The link below is another research study based research from OGL Computer (and shared by the team at the East Midlands Cyber Resilience Centre). This highlights the five sectors that they have observed as being most impacted by attacks during 2020. It is worth a quick read, to verify the trends that they have observed with the following sectors being the most impacted:
- Healthcare - especially public sector healthcare organisations, but increasingly the supply chain is being used as the main vector of attack. Generally supply chains are less well integrated and protected than internal systems, and given the nature of how supply chains transfer data there are greater opportunities for attackers. In addition, many SMEs interact with healthcare organisations, and frequently cyber security is not as strong as within larger healthcare units.
- IT & Telecoms - Given the amount of data stored in the cloud and transferred, this sector is an unsurprising target. Two main vectors are to attack subscribers or the network operations themselves.
- Legal - another sector that has large volumes of important and sensitive and financial data especially in corporate and property practices. We have also come across several cases of "CEO Fraud" style attacks are mounted. This type of fraud can be tackled through increased awareness and some straightforward processes being implemented in addition to normal information security defences.
- Manufacturing - OGL observes that the value of data and process related know how in this sector (e.g. automotive, engineering and chemical industries) combined with the specialist software used make these firms highly attractive to attackers. Another observation I would add is that many manufacturing plants operate without routine patching, systems upgrades and typical good-housekeeping that is more of an accepted part of life within administrative settings. An informal poll of an (admittedly very small) sample of manufacturing businesses in the Midlands showed that many run key control processes using out of date operating systems (e.g. Windows 7). There are clearly some simple actions that can be taken to assist this sector to protect themselves.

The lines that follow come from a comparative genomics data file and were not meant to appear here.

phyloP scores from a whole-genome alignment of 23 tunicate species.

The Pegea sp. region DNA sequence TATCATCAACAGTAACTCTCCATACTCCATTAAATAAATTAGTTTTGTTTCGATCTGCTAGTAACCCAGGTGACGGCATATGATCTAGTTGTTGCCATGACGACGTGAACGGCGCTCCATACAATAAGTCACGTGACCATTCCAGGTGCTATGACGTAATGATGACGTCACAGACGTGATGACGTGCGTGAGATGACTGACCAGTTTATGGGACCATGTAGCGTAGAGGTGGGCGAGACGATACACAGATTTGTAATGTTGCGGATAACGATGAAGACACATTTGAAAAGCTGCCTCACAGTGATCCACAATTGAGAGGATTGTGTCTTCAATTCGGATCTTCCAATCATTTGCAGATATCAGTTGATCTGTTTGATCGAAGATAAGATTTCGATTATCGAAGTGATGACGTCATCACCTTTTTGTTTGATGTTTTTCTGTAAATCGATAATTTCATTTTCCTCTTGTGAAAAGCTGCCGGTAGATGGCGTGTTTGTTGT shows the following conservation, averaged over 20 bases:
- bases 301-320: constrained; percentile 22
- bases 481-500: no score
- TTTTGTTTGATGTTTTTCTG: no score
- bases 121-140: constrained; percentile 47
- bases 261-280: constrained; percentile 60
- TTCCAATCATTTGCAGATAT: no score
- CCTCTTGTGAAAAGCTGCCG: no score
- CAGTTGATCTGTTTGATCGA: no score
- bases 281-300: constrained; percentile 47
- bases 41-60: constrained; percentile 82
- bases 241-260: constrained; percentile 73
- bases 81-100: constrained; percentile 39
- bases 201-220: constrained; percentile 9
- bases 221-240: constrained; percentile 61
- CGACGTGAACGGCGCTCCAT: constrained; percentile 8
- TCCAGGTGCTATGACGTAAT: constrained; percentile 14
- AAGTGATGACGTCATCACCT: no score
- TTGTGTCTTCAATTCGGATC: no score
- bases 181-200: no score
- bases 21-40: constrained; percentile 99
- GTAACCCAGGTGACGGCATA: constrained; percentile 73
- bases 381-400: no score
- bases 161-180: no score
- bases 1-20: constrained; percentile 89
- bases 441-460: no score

- Finance - Perhaps one of the most obvious target areas given the nature of the "product" and the access to direct financial gain. However direct and indirect attack vectors are use for a wider range of purposes within this sector and the trends affect Banks, brokers, insurance companies as well as merchants.
Our own review of a sample of data breaches involving cardholder data environments (CDEs) within e-commerce merchants indicated a number of trends over the last year. Key highlights include:
- In 94% of cases the attack on the CDE came as a result of a breach of the merchants e-Commerce environment
- Magento remains the most popular e-Commerce platform within the community of breached merchants, with a 50:50 split between Magento 1 an Magento 2 installations.
We published a fuller blog on our findings "Compromise Stats of 2020", Duncan Slater
The message is clear - that threats are evolving and generally (and unsurprisingly) target organisational information and data which is sensitive, confidential and has tradeable market value.
The key is to remain vigilant and take appropriate action to tackle the most obvious areas of weakness in your cyber defences as part of a progressive review and hardening of managing your cyber risk. Do feel free to get in touch if you have questions for a confidential and no-obligation discussion.
The vast majority of UK SMEs (81%) confirmed that they had suffered a data breach or cyber attack, with 37% admitting they had suffered multiple breaches.